118 hostages dead in Moscow theater raid

MOSCOW - More than a day after Russian special forces ended a hostage crisis with gunfire and sleeping gas, desperate relatives of hundreds of the freed captives stood in a cold rain outside a Moscow hospital Sunday waiting for word on their condition.

The Health Ministry said Sunday afternoon that 118 hostages died. Special forces on Saturday morning stormed the theater where gunmen held the audience of a musical as hostages. Hundreds of others were incapacitated by the unspecified gas that was spread before the forces stormed in.

Irina Ramtsova waited outside the black iron gates of City Clinical Hospital No. 13 with pictures of her father, Fyodor, a trumpet player at the theater seized by heavily armed Chechen rebels Wednesday.

"We keep calling and calling and there is no information," she said.

The family last heard from him when he called on his mobile phone during the 58-hour siege, saying he was sitting next to one of the bombs the hostage takers were threatening to detonate. Official hotlines have been no help, she said.

Like Ramtsova, many were unsure where their relatives were, and came because the bulk of the survivors needing medical attention - some 320 - were at that hospital.

"They are hostages again," one of the relatives shouted to the armed guards behind the gate. After pleas to speak with a hospital administrator, a doctor came out and promised to see about providing more information.

"It's difficult to talk, I don't know anything," said another woman pressing against the gates. "My only son is in there."

Other people tried shouting their relative's name up at the windows. Officials promised to post a list by 2 p.m. (1100 GMT).

Officials said 50 of the gunmen were killed in the storming. Russian news agencies cited the Health Ministry as saying the number of dead hostages was 118, a number that apparently included at least three who were known to have been killed before the storming.

About 750 hostages were reported to have been freed in the operation.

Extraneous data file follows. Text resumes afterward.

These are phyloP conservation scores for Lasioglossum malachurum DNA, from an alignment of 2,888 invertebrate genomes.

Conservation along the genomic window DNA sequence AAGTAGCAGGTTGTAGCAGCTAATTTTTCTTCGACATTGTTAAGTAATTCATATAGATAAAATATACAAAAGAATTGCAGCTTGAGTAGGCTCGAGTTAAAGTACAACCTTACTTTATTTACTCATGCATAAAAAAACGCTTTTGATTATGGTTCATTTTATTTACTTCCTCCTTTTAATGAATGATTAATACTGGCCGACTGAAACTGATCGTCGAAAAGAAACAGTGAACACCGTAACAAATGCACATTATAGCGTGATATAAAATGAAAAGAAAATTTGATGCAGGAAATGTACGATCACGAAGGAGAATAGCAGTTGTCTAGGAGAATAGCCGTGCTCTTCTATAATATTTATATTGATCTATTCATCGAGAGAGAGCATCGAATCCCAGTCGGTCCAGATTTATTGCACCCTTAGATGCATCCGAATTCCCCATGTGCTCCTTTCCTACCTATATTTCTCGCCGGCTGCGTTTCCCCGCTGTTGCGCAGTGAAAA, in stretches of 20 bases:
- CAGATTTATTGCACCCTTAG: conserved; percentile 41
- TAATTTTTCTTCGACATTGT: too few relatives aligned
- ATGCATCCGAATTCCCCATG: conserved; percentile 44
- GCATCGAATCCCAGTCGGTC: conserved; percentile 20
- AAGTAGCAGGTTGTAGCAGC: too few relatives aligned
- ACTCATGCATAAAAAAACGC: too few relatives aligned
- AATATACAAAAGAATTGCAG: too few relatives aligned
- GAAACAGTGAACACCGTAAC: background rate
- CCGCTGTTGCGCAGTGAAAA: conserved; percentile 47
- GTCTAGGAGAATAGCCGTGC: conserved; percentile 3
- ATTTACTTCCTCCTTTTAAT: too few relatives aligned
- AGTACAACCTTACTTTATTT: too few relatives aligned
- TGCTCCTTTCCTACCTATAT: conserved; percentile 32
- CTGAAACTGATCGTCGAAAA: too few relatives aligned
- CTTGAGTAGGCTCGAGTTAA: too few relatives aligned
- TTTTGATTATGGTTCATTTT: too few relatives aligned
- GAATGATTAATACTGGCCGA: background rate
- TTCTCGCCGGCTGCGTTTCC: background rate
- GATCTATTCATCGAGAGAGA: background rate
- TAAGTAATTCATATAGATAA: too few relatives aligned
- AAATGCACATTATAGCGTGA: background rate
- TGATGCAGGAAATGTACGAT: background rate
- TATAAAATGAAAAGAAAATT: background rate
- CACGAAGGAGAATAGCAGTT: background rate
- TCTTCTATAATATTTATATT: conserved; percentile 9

Russian special forces poured an incapacitating gas into the theater and then moved in around 5:15 a.m. (0115 GMT) to kill most of the roughly 50 hostage-takers and free 750 people.

The gas left many people unconscious and they had to be carried from the theater suffering from symptoms of poisoning. Authorities haven't said what was in the gas.

Nine hostages died because of heart problems, shock or lack of medicine, Deputy Interior Minister Vladimir Vasilyev said on Saturday, but how the others died was not specified.

The ITAR-Tass news agency quoted Vasilyev as saying none of the victims died from gas poisoning.

The Dutch Foreign Ministry said early Sunday that a Dutch citizen, Natalja Zjirov, was among those hostages who died. No other deaths among the 71 foreigners among the hostages were known.

President Vladimir Putin, who visited some of the injured Sunday, declared Monday as a national day of mourning for the dead. As the troops surrouding the theater began to withdraw, people began placing flowers around the site.

Besides the 50 assailants the Federal Security Service said were killed at the theater - several with bullets to the head, apparently as they lay incapacitated from the gas - officials said three other gunmen were captured, and authorities searched the city for accomplices and gunmen who may have escaped.

The attackers, 18 of whom were women who said they were widows of Chechens killed by Russian forces, burst into the theater during a performance of the popular Russian musical Nord-Ost, some of them with explosives strapped to their bodies.

They mined the theater and threatened to blow it up unless President Vladimir Putin withdrew Russian troops from the rebellious region of Chechnya.

Russian forces pulled out of Chechnya after a devastating 1994-1996 war that left separatists in charge. In fall 1999, Putin sent troops back in after rebels based in Chechnya attacked a neighboring region and after apartment-building bombings that killed about 300 people were blamed on the militants.

In 1995 and 1996, rebels seized hundreds of hostages in two raids in southern Russia near Chechnya, and dozens of people died in both cases, many of them killed when Russian forces attacked the assailants.